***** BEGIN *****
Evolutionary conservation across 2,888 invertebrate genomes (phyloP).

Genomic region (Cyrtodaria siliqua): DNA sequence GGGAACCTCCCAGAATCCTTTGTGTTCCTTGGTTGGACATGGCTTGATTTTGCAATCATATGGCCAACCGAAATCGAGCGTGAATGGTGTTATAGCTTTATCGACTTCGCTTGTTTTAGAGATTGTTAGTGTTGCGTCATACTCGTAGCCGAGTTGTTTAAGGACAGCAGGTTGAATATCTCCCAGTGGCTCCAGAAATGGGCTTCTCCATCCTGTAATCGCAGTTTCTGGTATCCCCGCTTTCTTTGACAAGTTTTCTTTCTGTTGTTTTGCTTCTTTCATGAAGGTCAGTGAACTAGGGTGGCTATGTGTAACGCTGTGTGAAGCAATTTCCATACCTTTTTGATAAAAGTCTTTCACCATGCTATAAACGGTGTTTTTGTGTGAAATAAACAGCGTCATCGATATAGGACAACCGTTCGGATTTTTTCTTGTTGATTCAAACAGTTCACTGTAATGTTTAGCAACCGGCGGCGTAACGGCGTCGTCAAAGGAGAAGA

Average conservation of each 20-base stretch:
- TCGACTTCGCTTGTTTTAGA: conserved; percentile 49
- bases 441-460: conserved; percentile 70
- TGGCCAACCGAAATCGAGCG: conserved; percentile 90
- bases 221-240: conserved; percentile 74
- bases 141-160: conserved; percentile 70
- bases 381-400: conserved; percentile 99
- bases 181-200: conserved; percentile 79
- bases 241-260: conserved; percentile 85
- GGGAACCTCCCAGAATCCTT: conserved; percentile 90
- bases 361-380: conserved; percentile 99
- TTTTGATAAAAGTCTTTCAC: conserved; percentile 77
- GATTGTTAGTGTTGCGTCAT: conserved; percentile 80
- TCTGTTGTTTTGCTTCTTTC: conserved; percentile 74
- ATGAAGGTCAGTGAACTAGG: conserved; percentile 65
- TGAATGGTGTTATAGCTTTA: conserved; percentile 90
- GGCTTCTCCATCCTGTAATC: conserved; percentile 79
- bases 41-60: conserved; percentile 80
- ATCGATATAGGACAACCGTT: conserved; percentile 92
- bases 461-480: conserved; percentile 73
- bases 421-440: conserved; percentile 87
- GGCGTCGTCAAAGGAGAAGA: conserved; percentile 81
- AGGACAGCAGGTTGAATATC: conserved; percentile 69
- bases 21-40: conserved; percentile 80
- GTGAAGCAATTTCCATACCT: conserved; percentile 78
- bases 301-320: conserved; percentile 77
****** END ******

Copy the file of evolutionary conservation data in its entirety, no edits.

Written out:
Evolutionary conservation across 2,888 invertebrate genomes (phyloP).

Genomic region (Cyrtodaria siliqua): DNA sequence GGGAACCTCCCAGAATCCTTTGTGTTCCTTGGTTGGACATGGCTTGATTTTGCAATCATATGGCCAACCGAAATCGAGCGTGAATGGTGTTATAGCTTTATCGACTTCGCTTGTTTTAGAGATTGTTAGTGTTGCGTCATACTCGTAGCCGAGTTGTTTAAGGACAGCAGGTTGAATATCTCCCAGTGGCTCCAGAAATGGGCTTCTCCATCCTGTAATCGCAGTTTCTGGTATCCCCGCTTTCTTTGACAAGTTTTCTTTCTGTTGTTTTGCTTCTTTCATGAAGGTCAGTGAACTAGGGTGGCTATGTGTAACGCTGTGTGAAGCAATTTCCATACCTTTTTGATAAAAGTCTTTCACCATGCTATAAACGGTGTTTTTGTGTGAAATAAACAGCGTCATCGATATAGGACAACCGTTCGGATTTTTTCTTGTTGATTCAAACAGTTCACTGTAATGTTTAGCAACCGGCGGCGTAACGGCGTCGTCAAAGGAGAAGA

Average conservation of each 20-base stretch:
- TCGACTTCGCTTGTTTTAGA: conserved; percentile 49
- bases 441-460: conserved; percentile 70
- TGGCCAACCGAAATCGAGCG: conserved; percentile 90
- bases 221-240: conserved; percentile 74
- bases 141-160: conserved; percentile 70
- bases 381-400: conserved; percentile 99
- bases 181-200: conserved; percentile 79
- bases 241-260: conserved; percentile 85
- GGGAACCTCCCAGAATCCTT: conserved; percentile 90
- bases 361-380: conserved; percentile 99
- TTTTGATAAAAGTCTTTCAC: conserved; percentile 77
- GATTGTTAGTGTTGCGTCAT: conserved; percentile 80
- TCTGTTGTTTTGCTTCTTTC: conserved; percentile 74
- ATGAAGGTCAGTGAACTAGG: conserved; percentile 65
- TGAATGGTGTTATAGCTTTA: conserved; percentile 90
- GGCTTCTCCATCCTGTAATC: conserved; percentile 79
- bases 41-60: conserved; percentile 80
- ATCGATATAGGACAACCGTT: conserved; percentile 92
- bases 461-480: conserved; percentile 73
- bases 421-440: conserved; percentile 87
- GGCGTCGTCAAAGGAGAAGA: conserved; percentile 81
- AGGACAGCAGGTTGAATATC: conserved; percentile 69
- bases 21-40: conserved; percentile 80
- GTGAAGCAATTTCCATACCT: conserved; percentile 78
- bases 301-320: conserved; percentile 77